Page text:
What is a PTSD Review DBQ?
This article answers the questions, “What is a PTSD Review DBQ?” and “Can it Help My Case?”.
A PTSD DBQ (Disability Benefits Questionnaires) is a relatively recent addition to a C&P medical examination. DBQs can also be part of TDIU claims. That is quite a few acronyms, so let us break them down a bit.
Doctors once believed that Post Traumatic Stress Disorder (PTSD) was a “processing disorder” which randomly affected some people. Researchers now know that PTSD is a physical brain injury due to a chemical imbalance. Exposure to combat stress erodes the cerebral cortex, causing the amygdala to expand. The amygdala controls emotional responses, which explains why PTSD victims experience symptoms like heightened awareness, flashbacks, depression, and nightmares.
PTSD affects different people in different ways. To standardize the disability review process, the VA recently added Disability Benefits Questionnaires (DBQ) to its Compensation and Pension (C&P) medical examinations. DBQs can sometimes provide more objective information to the claims examiners who are reviewing the claims.
TDIU, or Total Disability due to Individual Unemployability, is a term for Veterans who are not 100% disabled, but they are unable to find gainful employment because of a service-related condition.
The C&P Examination and Veterans’ Benefits
Generally, when Veterans apply for disability benefits, they must submit to a C&P exam, typically performed by a VA doctor/nurse, or a contracted third-party.
These physicians/nurses usually have no problem identifying physical disabilities, like a knee or back injury. The next step, which is determining the physical extent of the disability, is usually rather straightforward, as well. For example, the doctor might administer a range-of-motion test to determine the extent of a lingering shoulder injury.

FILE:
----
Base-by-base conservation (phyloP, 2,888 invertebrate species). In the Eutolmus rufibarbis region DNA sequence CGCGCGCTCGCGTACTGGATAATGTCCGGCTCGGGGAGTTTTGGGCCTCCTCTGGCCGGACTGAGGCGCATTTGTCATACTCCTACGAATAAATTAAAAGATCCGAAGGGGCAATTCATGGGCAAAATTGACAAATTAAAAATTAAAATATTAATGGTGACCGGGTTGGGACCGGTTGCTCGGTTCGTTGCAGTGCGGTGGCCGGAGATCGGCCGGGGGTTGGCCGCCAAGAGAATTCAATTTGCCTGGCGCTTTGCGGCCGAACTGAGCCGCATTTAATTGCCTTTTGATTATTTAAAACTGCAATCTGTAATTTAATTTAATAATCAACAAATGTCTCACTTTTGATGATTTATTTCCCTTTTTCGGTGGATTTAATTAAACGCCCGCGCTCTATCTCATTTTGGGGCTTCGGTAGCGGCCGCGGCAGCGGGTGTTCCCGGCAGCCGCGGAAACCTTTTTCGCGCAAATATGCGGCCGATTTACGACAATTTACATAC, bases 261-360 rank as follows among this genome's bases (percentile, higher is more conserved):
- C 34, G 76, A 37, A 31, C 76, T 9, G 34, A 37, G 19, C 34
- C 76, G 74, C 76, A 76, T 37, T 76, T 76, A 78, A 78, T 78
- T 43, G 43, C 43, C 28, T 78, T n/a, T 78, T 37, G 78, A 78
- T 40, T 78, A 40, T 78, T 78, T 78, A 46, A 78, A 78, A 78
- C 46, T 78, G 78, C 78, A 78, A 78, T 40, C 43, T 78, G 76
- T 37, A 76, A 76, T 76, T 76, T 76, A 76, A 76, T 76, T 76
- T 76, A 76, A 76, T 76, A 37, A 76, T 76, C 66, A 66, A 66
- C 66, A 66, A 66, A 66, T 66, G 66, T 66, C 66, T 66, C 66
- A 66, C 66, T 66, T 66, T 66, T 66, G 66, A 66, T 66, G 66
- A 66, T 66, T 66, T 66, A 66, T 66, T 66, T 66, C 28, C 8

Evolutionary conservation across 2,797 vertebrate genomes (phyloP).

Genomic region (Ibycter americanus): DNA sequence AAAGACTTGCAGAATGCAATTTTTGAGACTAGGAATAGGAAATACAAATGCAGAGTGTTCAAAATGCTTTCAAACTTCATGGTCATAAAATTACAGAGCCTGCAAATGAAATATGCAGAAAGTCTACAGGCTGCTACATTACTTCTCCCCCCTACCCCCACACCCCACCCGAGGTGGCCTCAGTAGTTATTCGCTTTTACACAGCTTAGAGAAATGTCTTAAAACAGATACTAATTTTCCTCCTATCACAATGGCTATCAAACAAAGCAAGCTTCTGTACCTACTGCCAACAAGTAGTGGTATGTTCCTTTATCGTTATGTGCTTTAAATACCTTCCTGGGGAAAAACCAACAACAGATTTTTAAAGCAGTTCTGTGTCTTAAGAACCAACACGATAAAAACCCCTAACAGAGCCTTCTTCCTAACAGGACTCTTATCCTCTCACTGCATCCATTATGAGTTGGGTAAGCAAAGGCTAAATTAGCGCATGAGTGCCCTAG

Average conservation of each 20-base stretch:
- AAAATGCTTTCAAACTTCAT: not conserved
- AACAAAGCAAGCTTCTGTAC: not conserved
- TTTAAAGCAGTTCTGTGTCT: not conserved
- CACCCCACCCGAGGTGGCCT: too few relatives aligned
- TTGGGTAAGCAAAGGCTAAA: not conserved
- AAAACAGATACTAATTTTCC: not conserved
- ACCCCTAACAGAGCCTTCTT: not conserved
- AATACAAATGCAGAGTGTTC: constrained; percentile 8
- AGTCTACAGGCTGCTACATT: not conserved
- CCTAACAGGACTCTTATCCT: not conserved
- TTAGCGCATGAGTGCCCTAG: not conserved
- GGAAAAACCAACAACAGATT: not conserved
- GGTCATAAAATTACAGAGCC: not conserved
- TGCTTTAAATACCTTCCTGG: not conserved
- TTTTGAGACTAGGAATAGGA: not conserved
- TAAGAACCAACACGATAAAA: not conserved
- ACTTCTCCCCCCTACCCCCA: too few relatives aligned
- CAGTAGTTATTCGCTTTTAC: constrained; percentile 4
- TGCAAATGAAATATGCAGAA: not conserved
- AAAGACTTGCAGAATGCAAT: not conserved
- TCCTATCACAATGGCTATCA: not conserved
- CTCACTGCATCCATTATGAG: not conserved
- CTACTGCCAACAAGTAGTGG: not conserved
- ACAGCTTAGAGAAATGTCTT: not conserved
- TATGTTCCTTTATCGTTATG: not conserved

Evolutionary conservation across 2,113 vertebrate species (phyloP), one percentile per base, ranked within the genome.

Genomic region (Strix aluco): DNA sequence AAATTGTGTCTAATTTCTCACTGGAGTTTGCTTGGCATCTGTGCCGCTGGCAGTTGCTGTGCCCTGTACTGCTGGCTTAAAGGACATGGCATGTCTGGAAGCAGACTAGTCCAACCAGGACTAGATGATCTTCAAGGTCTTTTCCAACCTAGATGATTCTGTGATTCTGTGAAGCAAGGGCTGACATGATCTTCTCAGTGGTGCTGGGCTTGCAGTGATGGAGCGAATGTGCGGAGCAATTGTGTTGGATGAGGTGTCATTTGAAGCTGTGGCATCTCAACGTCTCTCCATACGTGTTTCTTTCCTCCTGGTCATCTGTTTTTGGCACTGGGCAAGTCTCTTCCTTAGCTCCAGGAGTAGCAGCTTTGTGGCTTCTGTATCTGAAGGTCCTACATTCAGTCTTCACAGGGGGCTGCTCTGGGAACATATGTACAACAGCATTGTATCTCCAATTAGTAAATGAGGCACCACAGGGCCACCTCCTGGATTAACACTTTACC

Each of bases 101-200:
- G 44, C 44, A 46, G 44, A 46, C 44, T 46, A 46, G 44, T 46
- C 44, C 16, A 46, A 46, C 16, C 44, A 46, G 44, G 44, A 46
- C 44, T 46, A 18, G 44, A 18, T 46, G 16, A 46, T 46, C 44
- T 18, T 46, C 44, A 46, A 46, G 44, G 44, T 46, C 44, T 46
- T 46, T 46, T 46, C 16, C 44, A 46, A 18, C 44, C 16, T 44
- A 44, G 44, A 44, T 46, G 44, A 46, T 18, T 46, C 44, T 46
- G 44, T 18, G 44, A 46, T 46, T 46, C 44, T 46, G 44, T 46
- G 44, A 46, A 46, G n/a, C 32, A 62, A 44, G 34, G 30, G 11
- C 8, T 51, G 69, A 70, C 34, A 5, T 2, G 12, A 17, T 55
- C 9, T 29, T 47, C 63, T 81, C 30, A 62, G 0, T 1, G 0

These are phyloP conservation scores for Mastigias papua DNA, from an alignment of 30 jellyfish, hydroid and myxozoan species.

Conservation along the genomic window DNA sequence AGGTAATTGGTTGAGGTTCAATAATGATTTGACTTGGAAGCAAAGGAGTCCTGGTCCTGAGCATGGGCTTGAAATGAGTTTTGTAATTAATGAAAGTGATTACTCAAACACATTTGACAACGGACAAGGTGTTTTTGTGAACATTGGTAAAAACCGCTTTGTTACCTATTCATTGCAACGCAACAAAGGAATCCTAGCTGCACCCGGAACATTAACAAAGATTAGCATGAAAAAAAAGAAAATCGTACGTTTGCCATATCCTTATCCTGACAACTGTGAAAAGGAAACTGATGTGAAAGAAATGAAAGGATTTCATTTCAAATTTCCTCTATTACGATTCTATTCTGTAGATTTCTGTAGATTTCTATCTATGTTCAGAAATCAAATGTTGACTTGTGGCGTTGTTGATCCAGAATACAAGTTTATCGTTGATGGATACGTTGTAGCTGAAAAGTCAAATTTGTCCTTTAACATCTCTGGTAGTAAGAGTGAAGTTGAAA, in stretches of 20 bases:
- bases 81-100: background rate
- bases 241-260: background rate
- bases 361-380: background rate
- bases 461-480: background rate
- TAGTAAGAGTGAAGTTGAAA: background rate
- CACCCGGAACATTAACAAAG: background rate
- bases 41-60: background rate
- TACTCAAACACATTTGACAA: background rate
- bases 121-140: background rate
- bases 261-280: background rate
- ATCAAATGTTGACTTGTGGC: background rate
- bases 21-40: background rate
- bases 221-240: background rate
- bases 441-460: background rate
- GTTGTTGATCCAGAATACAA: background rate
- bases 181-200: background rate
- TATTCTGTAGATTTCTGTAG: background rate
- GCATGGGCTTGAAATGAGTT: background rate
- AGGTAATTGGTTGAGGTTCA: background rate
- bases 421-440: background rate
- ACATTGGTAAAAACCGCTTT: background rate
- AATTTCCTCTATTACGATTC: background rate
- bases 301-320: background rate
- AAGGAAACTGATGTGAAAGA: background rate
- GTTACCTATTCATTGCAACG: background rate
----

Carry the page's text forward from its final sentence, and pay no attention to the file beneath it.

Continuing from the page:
But “disability” is not just a medical term. It also has educational and vocational connotations. For example, a 50% loss of use in a shoulder may have little if any effect on a college professor, but that injury could be devastating for a coal miner. Many C&P doctors have considerable medical expertise, but they know nothing about the other components of disability.
With regard to mental disabilities, like PTSD, the C&P system often breaks down altogether. As mentioned, PTSD affects different victims in different ways. So, there is no “range of motion” test to administer. Additionally, many C&P doctors are adept at dealing with physical disabilities, but they are out of their element when it comes to PTSD.
The DBQs partially address this deficiency. The information they provide could help claims examiner better evaluate the application. But the DBQ only goes so far.
Additional Evidence Needed
To supplement the DBQ and the C&P doctor’s report, a VA disability benefits attorney often turns to evidence like:
- Independent Medical Report: Doctors who focus on certain types of mental or physical disabilities often provide much different information than doctors who are essentially general practitioners and are on the VA’s payroll.
- Lay Witness Testimony: Many brain injury victims, including PTSD victims, do not realize the extent of their injuries. The brain is adept at concealing its own wounds. So, testimony from friends and coworkers about a Veteran’s daily activities, and how PTSD affects these activities, is often compelling.
- Vocational Experts: These individuals review the Veteran’s medical records and occupational background to deliver a more reasoned opinion about the Veteran’s employment prospects.
Typically, Veterans have the burden of proof to establish a disability, and the burden of persuasion to show the VA how the disability truly affects their lives.
Count on Hard-Working Lawyers
DBQs help PTSD disability claims and aggressive advocacy helps even more. For a free consultation with an experienced Veterans disability lawyer, contact Cameron Firm, PC at 800-861-7262 or fill out the contact box to your right. We are here to represent Veterans nationwide.
This article is for educational and marketing purposes only. It does not create an attorney-client relationship.